Aideed militia complain about US show of force: Despite the roar of planes the signal goes out from Washington of a switch in policy from war to talks

MOGADISHU - The militia of the Somali warlord, Mohamed Farah Aideed, complained yesterday about a United States show of force in Mogadishu, saying the roar of American fighter planes could shatter a fragile truce.

But the spokesman for the 5,300-strong task force of fresh US troops arriving in Somalia indicated that their mission was not to hunt down General Aideed. 'It's to provide support and make sure the humanitarian mission is successful,' said Lieutenant-Colonel Don Gersh. The hulking profile of the USS Abraham Lincoln aircraft-carrier hovered near the shore and F-18 Hornet fighters flew overhead for most of the day.

General Aideed's militia said in a statement the overflights would 'create panic and terror among the population which certainly (will) induce them not to believe the announced peace'. But the special US envoy to Somalia said a fruitless military hunt for General Aideed that has cost hundreds of lives in the city was effectively over.

'President Clinton has recognised that over time the policy has become distorted . . . obviously the situation is getting worse for Somalia rather than better,' the US envoy Robert Oakley told Somali reporters on Monday.

Mr Clinton wants US troops out by 31 March but says reinforcements are needed now to complete a humanitarian mission and ensure an orderly retreat.

The guerrilla war in Mogadishu erupted when 24 Pakistani UN troops were massacred by gunmen on 5 June. A Security Council resolution called for the arrest of those responsible and UN forces clearly identified General Aideed as the guilty man. 'It's important to have an independent investigation to find out who is responsible,' Mr Oakley told journalists from the pro-Aideed Qaran and Hogaal newspapers and the UN's mouthpiece Maanta.

'Instead it has appeared that the UN policy and the US military forces have already decided on the individual and an entire sub-clan and this has produced a bad result.' Many blame Admiral Jonathan Howe, the chief of the United Nations mission to Somalia, for favouring the bloody campaign which identified General Aideed in Wild West-style wanted posters offering a dollars 25,000 ( pounds 16,500) reward for his arrest.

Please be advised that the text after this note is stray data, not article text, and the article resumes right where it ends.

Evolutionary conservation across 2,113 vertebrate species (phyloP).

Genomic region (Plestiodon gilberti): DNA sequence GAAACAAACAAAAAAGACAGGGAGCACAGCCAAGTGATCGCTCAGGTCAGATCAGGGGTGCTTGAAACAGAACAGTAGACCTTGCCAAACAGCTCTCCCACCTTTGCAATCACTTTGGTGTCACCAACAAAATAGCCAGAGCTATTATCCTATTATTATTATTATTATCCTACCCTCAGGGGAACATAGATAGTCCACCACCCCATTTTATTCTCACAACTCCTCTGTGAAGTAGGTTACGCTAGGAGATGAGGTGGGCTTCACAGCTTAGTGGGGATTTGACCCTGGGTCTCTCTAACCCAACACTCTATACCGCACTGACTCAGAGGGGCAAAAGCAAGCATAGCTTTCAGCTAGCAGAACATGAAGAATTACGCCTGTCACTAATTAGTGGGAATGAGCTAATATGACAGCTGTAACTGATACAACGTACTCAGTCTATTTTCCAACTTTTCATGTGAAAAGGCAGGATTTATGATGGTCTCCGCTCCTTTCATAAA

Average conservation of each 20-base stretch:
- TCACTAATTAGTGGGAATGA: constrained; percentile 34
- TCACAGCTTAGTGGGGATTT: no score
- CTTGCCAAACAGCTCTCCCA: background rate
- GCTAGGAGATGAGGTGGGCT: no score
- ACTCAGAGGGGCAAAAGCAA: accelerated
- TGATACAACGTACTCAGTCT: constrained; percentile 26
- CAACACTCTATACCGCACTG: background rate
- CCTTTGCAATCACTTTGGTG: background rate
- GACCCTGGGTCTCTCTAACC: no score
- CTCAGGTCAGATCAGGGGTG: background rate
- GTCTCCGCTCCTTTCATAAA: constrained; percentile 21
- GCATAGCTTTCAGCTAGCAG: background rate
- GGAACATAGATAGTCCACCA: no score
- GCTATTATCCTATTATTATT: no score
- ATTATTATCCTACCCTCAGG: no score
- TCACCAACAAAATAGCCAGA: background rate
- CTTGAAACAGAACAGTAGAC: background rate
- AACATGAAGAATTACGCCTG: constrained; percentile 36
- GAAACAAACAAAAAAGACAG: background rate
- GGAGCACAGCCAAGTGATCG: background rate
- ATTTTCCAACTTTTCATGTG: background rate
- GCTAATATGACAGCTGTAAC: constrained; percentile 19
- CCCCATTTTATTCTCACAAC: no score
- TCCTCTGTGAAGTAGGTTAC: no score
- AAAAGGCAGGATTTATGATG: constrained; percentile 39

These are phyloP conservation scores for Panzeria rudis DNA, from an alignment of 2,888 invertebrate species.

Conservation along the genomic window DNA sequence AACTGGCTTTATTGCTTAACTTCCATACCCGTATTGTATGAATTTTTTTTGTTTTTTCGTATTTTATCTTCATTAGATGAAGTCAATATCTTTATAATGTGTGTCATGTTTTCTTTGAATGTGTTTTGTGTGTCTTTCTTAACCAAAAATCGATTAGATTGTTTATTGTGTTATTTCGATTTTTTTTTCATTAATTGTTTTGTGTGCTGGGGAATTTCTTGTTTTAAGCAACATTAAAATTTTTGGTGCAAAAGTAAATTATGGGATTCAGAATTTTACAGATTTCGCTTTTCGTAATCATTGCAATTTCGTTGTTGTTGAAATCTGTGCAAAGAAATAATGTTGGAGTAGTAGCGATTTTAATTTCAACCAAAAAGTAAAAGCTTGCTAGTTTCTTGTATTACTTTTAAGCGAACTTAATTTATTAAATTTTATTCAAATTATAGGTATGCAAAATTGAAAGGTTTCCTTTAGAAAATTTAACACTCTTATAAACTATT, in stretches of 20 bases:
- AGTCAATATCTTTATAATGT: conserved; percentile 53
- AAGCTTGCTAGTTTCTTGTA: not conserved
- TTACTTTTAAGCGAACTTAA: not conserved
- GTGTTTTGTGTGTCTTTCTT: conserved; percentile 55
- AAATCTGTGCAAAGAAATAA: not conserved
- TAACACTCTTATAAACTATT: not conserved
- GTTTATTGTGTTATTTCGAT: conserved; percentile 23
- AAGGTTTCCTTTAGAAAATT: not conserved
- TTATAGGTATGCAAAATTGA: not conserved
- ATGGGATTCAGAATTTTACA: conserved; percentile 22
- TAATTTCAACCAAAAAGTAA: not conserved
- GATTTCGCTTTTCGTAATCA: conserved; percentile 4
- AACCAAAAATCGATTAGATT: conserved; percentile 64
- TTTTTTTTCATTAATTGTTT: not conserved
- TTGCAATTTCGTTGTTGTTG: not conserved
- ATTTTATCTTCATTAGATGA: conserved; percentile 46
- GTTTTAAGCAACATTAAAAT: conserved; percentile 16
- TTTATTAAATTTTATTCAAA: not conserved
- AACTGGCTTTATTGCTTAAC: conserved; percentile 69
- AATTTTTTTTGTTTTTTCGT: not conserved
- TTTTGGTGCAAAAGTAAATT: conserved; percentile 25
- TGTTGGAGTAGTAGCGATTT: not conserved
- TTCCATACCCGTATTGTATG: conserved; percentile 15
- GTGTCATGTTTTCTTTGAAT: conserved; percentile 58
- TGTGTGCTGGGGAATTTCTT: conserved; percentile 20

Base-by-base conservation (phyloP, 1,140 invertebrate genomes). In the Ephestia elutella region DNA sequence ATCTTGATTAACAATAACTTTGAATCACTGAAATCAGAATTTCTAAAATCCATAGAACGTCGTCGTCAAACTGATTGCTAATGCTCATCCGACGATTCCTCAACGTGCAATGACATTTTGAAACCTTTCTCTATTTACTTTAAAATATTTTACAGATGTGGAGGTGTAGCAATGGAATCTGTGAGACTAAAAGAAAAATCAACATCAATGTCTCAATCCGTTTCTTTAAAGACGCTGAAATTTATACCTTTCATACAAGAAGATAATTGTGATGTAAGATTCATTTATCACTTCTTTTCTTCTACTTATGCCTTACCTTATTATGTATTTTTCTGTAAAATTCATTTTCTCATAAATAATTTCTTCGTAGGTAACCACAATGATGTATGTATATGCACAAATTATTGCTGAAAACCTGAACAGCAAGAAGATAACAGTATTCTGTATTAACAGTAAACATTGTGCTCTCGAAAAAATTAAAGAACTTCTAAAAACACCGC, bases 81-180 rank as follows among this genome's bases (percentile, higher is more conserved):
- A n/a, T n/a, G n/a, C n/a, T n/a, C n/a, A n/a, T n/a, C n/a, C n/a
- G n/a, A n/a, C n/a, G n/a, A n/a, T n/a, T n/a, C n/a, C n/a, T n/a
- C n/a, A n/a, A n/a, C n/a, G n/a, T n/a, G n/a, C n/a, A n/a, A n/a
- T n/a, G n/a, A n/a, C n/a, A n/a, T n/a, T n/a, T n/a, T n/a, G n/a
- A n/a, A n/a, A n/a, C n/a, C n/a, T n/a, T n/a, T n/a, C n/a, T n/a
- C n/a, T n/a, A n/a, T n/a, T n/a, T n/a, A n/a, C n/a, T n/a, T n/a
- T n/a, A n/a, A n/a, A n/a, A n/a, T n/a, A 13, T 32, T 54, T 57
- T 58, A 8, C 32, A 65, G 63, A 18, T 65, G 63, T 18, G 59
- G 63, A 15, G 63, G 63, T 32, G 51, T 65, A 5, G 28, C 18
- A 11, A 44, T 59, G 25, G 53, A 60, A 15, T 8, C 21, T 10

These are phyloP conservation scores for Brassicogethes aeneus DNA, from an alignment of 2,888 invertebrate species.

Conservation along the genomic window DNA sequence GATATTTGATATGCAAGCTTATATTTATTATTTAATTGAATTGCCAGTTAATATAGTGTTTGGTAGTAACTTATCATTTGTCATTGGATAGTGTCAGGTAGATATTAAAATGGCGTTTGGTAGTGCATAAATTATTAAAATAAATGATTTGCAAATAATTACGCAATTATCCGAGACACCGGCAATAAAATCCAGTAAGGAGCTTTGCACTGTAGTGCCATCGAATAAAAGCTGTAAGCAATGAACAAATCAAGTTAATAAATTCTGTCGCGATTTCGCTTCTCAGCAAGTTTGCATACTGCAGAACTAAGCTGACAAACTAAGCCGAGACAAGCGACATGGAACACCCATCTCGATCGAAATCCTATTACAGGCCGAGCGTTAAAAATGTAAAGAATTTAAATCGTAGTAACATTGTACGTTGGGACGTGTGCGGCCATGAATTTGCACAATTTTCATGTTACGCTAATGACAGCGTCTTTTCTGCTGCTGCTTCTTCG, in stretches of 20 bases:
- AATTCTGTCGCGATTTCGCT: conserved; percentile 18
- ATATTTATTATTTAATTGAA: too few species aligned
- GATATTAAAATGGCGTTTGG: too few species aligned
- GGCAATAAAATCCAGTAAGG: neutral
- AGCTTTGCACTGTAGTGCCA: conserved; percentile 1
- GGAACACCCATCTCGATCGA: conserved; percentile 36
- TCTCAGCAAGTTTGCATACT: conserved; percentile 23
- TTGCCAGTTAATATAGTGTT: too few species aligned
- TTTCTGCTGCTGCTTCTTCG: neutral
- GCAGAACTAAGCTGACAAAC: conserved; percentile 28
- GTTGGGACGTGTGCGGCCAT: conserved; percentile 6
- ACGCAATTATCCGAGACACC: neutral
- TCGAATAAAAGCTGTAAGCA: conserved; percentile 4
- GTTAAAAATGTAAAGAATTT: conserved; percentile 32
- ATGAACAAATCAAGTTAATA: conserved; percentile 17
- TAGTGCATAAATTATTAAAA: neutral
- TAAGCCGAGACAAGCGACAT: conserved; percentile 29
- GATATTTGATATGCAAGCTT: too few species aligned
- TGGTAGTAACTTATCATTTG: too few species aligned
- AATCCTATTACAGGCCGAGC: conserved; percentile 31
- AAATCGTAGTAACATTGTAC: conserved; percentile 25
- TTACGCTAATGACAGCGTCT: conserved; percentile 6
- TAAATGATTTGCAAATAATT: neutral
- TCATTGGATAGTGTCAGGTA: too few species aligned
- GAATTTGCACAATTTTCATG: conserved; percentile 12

Mr Oakley noted that General Aideed himself had agreed to an impartial investigation into the 5 June killings when he announced a unilateral ceasefire against United Nations forces. 'This does not mean the Security Council resolution that calls for accountability of those responsible for the events of 5 June is not respected,' Mr Oakley said.

Overnight there were three small arms attacks against Pakistani forces. People scattered on the street as a gunman let loose with his assault rifle at a passing car.

Aideed supporters expressed anger that Mr Oakley had not contacted their militia directly, but later in the day US officials said he would be staying at least until today - giving him time to meet senior militia leaders. Mr Oakley said he was talking to people in 'direct contact' with General Aideed - elders from the general's Habre Gedir clan - but that he was not seeing the warlord himself.

Washington clearly wants to drop the focus on General Aideed and get Somalia's 15 militia factions round the negotiating table in the Ethiopian capital of Addis Ababa this month. The Aideed militia wants the conference to be delayed to allow a ceasefire to take hold.

Another body was delivered to the UN yesterday, apparently that of a US soldier killed in a battle 10 days ago. UN military officials said it had not been identified. Two other bodies have yet to be identified but the death toll from the disastrous US Army Ranger operation on 3 October is likely to reach 18.

(Photograph omitted)

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